Tuesday, June 26, 2012


And your silence continues, unexplained. No echos returned, but having gone to bed with bats, the evening of the shortest night, this morning I awoke with birds, a fascination of birds, a din of birds, and the need to be up, out, before dawn.

For the record, I usually sleep till nine or ten unless something wakes me up first. As with my father before me, sleep for me appears to be a heavy thing, so that if you charted my sleep habitats on the face of a clock you could see my bedtime and my waking both grow later, finally centering my sleep across the very bottom of the clock, my personal midnight, six AM. Sometimes, however, I do the unusual thing, and saver a dawn.

My husband would laugh; he doesn't see how I can claim to be a morning person, since I have trouble being awake in the morning, but when I am awake in the early morning, I really like it. I always have--I love the liminal, and also the elfin softness of the dawn. I remember, too, certain mornings when I was a child when I would wake, full to delight with the possibility of...something. I could never quite figure out what I anticipated, or, later whether the anticipated thing had actually happened. What, exactly, was I so hopeful that I could get? I never knew, so I couldn't search for it, except by getting up, getting into the day. It still happens that way sometimes, though remembering all the other mornings when the hope faded with no clear resolution dampens the feeling somewhat.

But I wanted to go out and hear the birds properly, not dimmed by the trailer walls and my husband's gentle breathing. I wanted, not to ID them, but to hear them, count how many voices I heard, untangle the skein of chatter and hear them one by one. I grabbed a blanket and ran out.

I couldn't do it, of course; there were too many. I could locate three or four voices, but then over in the trees was just a clump of chirpy sound. I walked towards the trees to hear better, and the voices just dispersed, dampened within the canopy, replaced in my attention by the vegetable details of trees and an ant. It was a very big, black ant, and I followed it for a while, to see what its ant business was.  I don't have the requisite obsession to develop the aural discrimination I need. I do have other kinds of obsession, however. I know all the trees here, and many of the flowers out in the meadow beyond the trees out by the river and the mud bank where swallows nest and strafe the invisible clouds of insects to get their daily bread. Grasses will be next. I'm becoming sensitized to grasses, seeing dozens and dozens of kinds when I used to notice only grass. I'm starting to learn them, feeding that lovely obsession.  These clumps of fine, flowering grasses that look like clots of cloud from a distance are, close up, caught pink and crystalline with droplets of dew, they look like the costume jewelry of a little, princess-preoccupied girl, such as my sister was. They ought to be scented with rose-water, my sister's first perfume, but they are not. And I will look these grasses up.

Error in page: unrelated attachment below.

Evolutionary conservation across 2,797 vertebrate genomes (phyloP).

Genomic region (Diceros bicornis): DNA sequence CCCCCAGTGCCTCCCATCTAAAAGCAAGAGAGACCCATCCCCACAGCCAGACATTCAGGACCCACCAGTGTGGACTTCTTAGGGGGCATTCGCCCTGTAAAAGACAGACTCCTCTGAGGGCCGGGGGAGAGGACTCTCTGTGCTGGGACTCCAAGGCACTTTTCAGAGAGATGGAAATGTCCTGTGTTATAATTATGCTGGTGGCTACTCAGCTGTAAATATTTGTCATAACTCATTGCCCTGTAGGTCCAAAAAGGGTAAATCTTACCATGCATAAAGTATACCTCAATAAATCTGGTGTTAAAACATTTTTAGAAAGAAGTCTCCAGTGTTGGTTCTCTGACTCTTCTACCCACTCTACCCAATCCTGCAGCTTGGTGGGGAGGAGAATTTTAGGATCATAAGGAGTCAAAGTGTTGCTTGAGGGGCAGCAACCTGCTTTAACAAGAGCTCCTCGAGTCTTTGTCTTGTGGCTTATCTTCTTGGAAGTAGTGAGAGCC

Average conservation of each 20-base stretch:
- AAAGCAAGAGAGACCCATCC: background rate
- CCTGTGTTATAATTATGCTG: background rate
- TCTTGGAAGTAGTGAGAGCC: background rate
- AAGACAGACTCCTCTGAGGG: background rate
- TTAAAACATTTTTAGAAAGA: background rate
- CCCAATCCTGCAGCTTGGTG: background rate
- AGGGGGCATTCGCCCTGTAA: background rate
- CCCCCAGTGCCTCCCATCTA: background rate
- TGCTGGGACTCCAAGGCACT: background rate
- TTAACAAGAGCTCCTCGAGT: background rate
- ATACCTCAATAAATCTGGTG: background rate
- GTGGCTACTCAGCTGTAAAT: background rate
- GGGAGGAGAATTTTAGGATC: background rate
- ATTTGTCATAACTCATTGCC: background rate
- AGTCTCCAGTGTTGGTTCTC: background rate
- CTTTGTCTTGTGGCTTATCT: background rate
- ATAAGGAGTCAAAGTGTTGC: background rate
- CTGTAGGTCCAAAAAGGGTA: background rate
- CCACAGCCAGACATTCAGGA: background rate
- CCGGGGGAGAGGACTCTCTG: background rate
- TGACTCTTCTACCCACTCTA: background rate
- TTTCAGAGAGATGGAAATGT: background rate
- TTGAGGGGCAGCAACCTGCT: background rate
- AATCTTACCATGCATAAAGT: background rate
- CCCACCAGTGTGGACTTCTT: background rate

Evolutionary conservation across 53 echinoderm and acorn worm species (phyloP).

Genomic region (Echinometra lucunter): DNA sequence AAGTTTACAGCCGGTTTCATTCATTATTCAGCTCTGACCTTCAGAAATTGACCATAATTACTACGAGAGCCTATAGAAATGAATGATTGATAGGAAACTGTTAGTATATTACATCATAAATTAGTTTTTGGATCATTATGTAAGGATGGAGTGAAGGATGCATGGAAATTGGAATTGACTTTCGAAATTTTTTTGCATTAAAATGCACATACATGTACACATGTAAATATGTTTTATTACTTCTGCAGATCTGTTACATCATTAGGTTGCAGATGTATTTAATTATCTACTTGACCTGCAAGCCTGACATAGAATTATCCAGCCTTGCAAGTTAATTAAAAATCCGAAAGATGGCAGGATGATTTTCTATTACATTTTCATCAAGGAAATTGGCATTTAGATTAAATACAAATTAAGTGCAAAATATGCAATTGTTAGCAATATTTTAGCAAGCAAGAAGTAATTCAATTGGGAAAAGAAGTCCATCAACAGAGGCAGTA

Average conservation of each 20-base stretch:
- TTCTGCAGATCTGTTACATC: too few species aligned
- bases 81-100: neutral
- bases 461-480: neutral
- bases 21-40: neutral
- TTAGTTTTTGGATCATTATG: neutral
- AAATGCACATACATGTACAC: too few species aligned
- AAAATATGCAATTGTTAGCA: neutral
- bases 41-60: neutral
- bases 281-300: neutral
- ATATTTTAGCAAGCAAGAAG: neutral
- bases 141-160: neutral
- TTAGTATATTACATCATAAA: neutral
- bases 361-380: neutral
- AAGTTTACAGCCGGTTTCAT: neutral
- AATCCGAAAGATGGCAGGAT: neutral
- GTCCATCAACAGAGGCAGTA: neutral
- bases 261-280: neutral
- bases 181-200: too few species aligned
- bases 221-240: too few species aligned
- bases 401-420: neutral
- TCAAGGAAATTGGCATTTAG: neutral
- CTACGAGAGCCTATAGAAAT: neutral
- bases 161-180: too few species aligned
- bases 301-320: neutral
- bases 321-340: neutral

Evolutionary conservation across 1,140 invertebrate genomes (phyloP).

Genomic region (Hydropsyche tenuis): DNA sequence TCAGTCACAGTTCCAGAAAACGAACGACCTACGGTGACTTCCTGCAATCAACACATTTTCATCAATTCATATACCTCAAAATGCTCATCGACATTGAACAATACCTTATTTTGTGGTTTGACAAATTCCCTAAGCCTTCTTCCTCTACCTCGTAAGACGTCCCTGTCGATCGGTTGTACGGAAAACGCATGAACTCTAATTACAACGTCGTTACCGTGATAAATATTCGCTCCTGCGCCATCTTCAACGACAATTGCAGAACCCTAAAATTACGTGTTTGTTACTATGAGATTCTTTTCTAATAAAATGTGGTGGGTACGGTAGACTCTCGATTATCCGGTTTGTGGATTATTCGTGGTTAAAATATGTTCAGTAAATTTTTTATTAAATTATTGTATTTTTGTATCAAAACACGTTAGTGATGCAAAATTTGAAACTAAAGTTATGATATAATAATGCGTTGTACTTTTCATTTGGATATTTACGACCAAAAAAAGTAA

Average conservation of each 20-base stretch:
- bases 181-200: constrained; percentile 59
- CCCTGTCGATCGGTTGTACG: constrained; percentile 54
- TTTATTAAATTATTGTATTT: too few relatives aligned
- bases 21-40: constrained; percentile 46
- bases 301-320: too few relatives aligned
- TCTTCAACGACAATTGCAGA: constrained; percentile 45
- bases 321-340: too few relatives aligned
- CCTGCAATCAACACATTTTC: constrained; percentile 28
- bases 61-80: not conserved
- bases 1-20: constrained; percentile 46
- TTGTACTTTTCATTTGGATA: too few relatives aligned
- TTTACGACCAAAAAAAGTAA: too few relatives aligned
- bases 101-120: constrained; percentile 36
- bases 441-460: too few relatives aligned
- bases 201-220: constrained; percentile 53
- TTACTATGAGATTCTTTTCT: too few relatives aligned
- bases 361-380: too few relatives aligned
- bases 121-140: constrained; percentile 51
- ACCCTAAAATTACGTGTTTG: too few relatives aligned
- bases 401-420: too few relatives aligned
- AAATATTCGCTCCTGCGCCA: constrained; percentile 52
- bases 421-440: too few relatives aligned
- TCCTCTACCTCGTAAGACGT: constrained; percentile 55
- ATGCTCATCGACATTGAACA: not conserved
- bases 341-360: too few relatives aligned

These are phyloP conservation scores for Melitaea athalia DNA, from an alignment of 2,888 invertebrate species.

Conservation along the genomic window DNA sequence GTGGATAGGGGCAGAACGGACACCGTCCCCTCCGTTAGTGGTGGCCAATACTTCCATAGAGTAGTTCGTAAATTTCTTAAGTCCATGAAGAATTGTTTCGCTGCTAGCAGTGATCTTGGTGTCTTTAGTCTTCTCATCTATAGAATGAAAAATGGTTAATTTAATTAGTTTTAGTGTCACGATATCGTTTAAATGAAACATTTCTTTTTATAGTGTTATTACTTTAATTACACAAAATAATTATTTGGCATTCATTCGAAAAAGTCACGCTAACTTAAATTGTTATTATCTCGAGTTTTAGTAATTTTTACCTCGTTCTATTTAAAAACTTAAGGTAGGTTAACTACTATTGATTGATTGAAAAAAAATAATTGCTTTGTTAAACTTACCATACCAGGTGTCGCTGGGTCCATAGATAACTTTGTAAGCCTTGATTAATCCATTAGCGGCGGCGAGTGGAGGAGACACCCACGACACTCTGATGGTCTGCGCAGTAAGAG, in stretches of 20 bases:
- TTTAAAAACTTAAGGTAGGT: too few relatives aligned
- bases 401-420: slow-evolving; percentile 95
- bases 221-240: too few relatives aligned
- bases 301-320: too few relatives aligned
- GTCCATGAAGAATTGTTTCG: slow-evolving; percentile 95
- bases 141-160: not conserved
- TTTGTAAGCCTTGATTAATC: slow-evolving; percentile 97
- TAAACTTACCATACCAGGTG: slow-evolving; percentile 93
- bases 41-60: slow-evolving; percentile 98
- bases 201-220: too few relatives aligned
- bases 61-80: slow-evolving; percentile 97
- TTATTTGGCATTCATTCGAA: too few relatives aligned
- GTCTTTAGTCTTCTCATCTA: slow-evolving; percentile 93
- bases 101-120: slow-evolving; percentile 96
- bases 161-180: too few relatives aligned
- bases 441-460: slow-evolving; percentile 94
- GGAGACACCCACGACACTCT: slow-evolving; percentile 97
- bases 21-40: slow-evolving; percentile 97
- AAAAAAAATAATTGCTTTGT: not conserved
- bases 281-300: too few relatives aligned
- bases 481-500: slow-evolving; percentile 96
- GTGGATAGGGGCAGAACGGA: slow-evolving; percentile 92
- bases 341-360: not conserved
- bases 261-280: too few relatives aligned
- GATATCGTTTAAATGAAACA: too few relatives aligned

So, worst case scenario; you don't respond, don't answer my electronic calls. What would that mean? It would mean you could not answer, not that you wouldn't, certainly. It would mean you are sick, absent, or perhaps preoccupied by unending duties with which I cannot compete. And what would that mean? I shall not resolve the mystery of where you are in these pages, as whatever is going on is probably private--my bringing up a question I don't intend to answer probably counts as a cheap trick from the perspective of our readers, but that's the way it is. I won't give away confidences that are not mine to give. But I shall answer the secondary question, what it would mean to me if you didn't answer.

I would be disappointed, hurt, almost regardless of why, as a child can be disappointed by an adult's failings, a disappointment beyond excuses, beyond reasons, even if the adult has fallen short through no fault of his or her own, even if the adult's failing is only to have died. No child past weaning, of course, can avoid such a disappointment, for no human love but milk can ever be everything that we really, in our innocence, need it to be. So we learn to need less, we learn to be reasonable, not to expect anyone to be less fallible than we ourselves are. "So Eden bows to grief, so dawn goes down to day," as the poet says.

But there is a dawn every day. Every day the swallows wake and the grass shines pink like fairy chandeliers--

---Wait, that's not quite what I mean--I don't mean a renewed innocence, a willingness to start over believing that this time another human being won't disappoint. That way lies wreckage. What I mean is, rather, a secondary innocence, secondary in the medical, or perhaps the ecological sense, I can't think of a good example....What I mean is that there is a time before one knows one can be hurt, and we call that innocence, and after that there is a time of wounded caution, of knowing. But after that, maybe, there is a forest grown up again after harvest or fire, a secondary forest, a secondary innocence that comes from the knowledge that not only can we be hurt by other people but we will be hurt by other people, just as we have and will hurt others. Within human possibility is the ability to love boldly in the light of that knowledge, to let each other and ourselves permanently off the hook. 

And in that light, in the trees of that forest, sing the chattering birds of dawn.

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